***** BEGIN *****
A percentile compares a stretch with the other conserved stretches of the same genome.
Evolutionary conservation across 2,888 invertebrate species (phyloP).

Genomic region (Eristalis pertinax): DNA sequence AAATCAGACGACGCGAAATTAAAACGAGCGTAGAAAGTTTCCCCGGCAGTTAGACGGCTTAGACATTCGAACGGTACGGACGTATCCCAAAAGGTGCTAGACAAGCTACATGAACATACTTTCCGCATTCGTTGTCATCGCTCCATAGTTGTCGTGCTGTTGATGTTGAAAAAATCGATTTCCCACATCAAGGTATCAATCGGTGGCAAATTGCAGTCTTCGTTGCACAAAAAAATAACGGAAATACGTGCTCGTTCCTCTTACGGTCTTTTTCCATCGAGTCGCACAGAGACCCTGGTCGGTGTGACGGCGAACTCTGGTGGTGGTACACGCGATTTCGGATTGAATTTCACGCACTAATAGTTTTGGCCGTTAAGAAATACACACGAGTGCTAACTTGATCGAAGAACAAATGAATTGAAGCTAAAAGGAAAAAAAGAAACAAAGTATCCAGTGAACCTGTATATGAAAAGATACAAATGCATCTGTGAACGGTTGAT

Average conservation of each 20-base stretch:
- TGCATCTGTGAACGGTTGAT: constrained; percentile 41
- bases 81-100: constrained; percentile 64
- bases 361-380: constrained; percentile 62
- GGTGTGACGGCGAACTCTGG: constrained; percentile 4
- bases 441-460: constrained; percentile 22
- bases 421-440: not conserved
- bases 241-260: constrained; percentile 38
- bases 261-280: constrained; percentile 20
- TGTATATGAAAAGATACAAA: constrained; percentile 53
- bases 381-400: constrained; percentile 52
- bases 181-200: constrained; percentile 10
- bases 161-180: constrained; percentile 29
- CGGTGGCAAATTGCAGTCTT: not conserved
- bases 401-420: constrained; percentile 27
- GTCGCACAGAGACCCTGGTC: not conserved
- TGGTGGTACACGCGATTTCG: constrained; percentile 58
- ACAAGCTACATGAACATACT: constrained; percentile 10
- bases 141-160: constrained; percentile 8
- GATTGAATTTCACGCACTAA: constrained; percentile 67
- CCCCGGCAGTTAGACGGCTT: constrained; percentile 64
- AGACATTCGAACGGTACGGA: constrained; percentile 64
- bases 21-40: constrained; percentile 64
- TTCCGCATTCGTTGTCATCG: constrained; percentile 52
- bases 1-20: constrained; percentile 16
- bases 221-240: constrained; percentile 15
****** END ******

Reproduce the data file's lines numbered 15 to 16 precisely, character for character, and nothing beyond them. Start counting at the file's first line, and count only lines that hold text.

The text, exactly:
- bases 181-200: constrained; percentile 10
- bases 161-180: constrained; percentile 29